Triggering a DockerHub Build Using Python

By | April 29, 2017

This article contain a small example program that triggers a Docker image build at DockerHub. I suspect I am late to the party as usual, but this is an improvement to a small utility program I created earlier that help me to trigger a build of a Docker image I have created based on code in a GitHub repository that I do not own.

Activate DockerHub Build Triggers

Before we can trigger builds on DockerHub, build triggers need to be activated for the DockerHub repository in question. In the example below, I will activate build triggers in my Elastalert Docker image repository.

  • Log in to DockerHub.
  • Go to the repository for which you want to be able to trigger builds over HTTP.
  • Click the Build Settings tab.

    Locate the Build Settings tab in the DockerHub repository.

  • Scroll down and locate the Build Triggers section.

    Build Triggers section in DockerHub repository with build triggers inactive.

  • Click the Activate Triggers button.
    You should now see  a trigger token and a trigger URL appear for the repository:

    Build triggers activated in DockerHub repository.

  • Copy the trigger token and store it for later use.
  • Click the Blue text saying “Show examples”.
    This should show you some examples how to trigger the build of one or more Docker images using curl.

Yes, I have regenerated my trigger token after taking the above screenshots.

Python Code to Trigger Docker Image Build

Having activated build triggers for the DockerHub repository I then wrote the following Python function to trigger the build of one specific tag, “latest” in the example below, of a Docker image.

import contextlib
import json
import urllib2

from datetime import datetime

DOCKERHUB_USER = "ivankrizsan"
DOCKERHUB_TRIGGER_TOKEN = "12345678-1234-1234-1234-123456789abc"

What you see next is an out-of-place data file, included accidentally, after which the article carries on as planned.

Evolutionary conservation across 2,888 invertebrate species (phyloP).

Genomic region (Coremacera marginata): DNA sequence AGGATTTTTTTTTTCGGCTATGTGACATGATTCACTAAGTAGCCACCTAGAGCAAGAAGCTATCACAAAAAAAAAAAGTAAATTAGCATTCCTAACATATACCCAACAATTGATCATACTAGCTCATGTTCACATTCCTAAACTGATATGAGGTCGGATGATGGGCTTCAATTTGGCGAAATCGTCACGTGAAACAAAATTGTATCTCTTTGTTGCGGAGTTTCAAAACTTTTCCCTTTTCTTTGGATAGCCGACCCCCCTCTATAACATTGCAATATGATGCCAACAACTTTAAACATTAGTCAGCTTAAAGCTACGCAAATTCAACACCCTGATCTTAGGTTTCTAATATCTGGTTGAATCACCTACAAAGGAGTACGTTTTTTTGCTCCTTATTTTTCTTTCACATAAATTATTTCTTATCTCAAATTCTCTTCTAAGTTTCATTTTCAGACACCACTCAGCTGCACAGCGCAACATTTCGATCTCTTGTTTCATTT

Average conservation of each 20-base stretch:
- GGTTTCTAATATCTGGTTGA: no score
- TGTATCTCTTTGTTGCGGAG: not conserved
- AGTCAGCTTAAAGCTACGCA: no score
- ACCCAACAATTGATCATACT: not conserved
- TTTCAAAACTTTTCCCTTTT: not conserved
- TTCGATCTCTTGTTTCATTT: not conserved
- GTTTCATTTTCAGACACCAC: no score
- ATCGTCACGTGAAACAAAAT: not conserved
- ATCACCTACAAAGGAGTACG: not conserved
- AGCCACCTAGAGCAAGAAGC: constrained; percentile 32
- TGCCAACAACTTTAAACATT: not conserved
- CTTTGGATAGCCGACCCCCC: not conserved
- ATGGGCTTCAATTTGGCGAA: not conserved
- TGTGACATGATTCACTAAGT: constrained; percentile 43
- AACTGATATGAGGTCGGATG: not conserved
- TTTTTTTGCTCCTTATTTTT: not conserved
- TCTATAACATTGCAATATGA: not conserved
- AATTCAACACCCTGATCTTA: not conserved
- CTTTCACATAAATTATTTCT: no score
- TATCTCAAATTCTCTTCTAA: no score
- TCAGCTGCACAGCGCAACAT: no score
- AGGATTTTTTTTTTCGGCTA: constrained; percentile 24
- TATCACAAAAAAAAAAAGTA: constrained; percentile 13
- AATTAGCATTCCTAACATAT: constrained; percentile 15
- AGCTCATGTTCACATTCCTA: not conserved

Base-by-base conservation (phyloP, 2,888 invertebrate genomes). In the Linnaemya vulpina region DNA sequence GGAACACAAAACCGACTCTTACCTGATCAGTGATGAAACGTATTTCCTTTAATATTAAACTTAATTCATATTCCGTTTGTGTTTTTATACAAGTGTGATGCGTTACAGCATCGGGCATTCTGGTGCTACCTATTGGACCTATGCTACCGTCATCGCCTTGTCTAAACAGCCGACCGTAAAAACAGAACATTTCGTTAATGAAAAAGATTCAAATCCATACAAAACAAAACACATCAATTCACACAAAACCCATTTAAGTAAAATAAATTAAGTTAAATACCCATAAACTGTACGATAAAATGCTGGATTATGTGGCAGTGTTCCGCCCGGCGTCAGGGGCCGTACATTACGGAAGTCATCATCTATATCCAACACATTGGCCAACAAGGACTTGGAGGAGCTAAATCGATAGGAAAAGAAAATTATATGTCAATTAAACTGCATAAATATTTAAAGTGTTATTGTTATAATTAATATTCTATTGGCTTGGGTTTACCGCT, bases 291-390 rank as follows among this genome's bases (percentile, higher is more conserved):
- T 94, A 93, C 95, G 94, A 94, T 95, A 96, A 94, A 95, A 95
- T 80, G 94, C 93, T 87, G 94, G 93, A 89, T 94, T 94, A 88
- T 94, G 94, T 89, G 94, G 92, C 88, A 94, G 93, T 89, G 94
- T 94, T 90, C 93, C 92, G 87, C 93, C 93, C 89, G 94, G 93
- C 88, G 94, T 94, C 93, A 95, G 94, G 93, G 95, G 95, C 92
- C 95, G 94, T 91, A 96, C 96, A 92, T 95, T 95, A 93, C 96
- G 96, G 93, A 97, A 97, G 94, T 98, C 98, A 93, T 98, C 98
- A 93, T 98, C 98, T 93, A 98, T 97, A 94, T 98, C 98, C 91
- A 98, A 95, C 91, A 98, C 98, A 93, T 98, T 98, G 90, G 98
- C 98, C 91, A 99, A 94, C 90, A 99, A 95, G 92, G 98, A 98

def trigger_dockerhub_tag_build(in_dockerhub_user, in_dockerhub_repository_name, in_dockerhub_trigger_token,
                                in_dockerhub_tagname, in_request_timeout):
    """Triggers the build of the Docker image with the suppplied tag name in the DockerHub repository with the supplied
    name owned by the DockerHub user with the supplied name using the supplied DockerHub trigger token.
    Note that build triggers must be activated in the DockerHub repository and a trigger token obtained prior to
    attempting to trigger a Docker image build using this function.

    :param in_dockerhub_user: Name of DockerHub user owning the repository.
    :param in_dockerhub_repository_name:  Name of DockerHub repository.
    :param in_dockerhub_trigger_token: DockerHub trigger token.
    :param in_dockerhub_tagname: Name of tag in DockerHub repository.
    :param in_request_timeout: Request timeout in seconds.
    # Create the complete trigger URL and the trigger payload.
    dockerhub_trigger_url = DOCKERHUB_BASE_URL + in_dockerhub_user + "/" + in_dockerhub_repository_name + \
                            "/trigger/" + in_dockerhub_trigger_token + "/"
    dockerhub_trigger_payload_map = {"docker_tag": in_dockerhub_tagname}
    dockerhub_trigger_payload = json.dumps(dockerhub_trigger_payload_map)

    # Send trigger request.
    dockerhub_trigger_request = urllib2.Request(dockerhub_trigger_url)
    dockerhub_trigger_request.add_header("Content-Type", "application/json")
    contextlib.closing(urllib2.urlopen(dockerhub_trigger_request, dockerhub_trigger_payload,

# -------------------- Main program!
print "----------"
print "Triggering DockerHub build at " + str(

If a HTTP response code indicating an error is returned by DockerHub an error will be raised.
Note how the trigger URL is assembled on rows 27 and 28 using the base DockerHub URL, the username of the DockerHub user owning the repository, the DockerHub repository name and, finally, the trigger token that was obtained after having activated build triggers for the repository.

Happy coding!


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